it took time for its effects to become detrimental to the economy, but with
subsequent outbreaks, as in 1361 and 1369, the population declined further,
causing a severe labor shortage. By the 1370 wages had risen dramatically
and prices of foodstuffs fallen. Hired laborers, being fewer, asked for
higher wages and better food, and peasant tenants, also fewer, asked for
better conditions of tenure when they took up land. Some landlords
responded by trying to reassert labor services where they had been
commuted. “ The Ordinance(1349) and Statute (1351) of Laborers tried to set
maximum wages at the levels of the pre-Black Death years, but strict
enforcement proved impossible. The Peasants’ Revolt of 1381 was one result
of the social tension caused by the adjustment needed after the epidemic.
Great landlords saw their revenues fall as a result of the Black Death,
although probably by only about 10 percent, whereas for the lower orders of
society real wages rose sharply by the last quarter of the 14th century
because of low grain prices and high wages.”(37)
Edward III ruined the major Italian banking companies in England by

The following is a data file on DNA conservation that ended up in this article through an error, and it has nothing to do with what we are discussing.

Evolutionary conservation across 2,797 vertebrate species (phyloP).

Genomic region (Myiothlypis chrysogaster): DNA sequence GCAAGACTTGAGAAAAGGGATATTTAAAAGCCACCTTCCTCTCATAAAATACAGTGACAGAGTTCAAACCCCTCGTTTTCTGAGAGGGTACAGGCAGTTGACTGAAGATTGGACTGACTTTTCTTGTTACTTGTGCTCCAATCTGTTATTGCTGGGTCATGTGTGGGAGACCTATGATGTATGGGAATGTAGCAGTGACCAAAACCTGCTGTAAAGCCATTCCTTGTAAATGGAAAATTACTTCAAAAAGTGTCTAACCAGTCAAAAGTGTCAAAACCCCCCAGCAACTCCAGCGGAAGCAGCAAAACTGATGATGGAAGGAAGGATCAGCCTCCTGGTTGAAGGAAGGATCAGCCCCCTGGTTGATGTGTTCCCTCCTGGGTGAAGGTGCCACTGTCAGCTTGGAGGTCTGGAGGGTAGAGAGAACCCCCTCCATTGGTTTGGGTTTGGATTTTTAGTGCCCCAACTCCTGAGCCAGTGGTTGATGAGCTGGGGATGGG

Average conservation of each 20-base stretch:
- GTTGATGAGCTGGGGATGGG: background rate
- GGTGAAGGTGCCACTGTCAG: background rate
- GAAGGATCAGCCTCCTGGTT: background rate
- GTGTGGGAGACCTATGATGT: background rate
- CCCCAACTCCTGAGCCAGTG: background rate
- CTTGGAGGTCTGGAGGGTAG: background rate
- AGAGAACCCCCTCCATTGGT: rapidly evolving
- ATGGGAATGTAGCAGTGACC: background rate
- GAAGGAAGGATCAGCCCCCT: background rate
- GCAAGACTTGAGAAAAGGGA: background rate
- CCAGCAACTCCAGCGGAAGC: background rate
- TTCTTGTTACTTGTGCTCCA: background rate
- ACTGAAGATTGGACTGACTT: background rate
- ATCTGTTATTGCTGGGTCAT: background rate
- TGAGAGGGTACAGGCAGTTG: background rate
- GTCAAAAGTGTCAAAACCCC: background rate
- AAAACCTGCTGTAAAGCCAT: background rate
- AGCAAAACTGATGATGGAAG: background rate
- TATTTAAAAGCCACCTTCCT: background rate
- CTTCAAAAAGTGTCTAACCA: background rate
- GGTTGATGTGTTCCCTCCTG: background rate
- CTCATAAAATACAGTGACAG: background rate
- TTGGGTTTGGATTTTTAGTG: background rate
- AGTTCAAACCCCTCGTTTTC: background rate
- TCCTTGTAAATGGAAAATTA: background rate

failing to repay loans early in the Hundred Years’ War. This provided
opening for English Merchants, who were given monopolies of wool exports
by the crown in return for their support. The most notable was William de
la Pole of Hull, whose family rose to noble status. Heavy taxation of wool
exports was one reason for the growth of the cloth industry and cloth
exports in the 14th century. The wine trade from Gascony was also
important. In contrast to the 13th century, no new towns were founded, but
London is particular continued to prosper despite the ravage of plague.
“In cultural terms, a striking change in the 14th century was the
increasing use of English. Although an attempt to make the use of English
mandatory in the law courts failed because lawyers claimed that they could
not plead accurately in the language, the vernacular began to creep into
public documents and records. Henry of Lancaster even used English when he
claimed the throne in 1399. Chaucer wrote in both French and English, but
his important poetry is in the latter. The early 14th century was an
impressive age for manuscript illumination in England, with the so-called
East Anglian school, of which the celebrated Luttrell Psalter represents a
late example. In ecclesiastical architecture the development of the
Perpendicular style, largely in the second half of the 14th century, was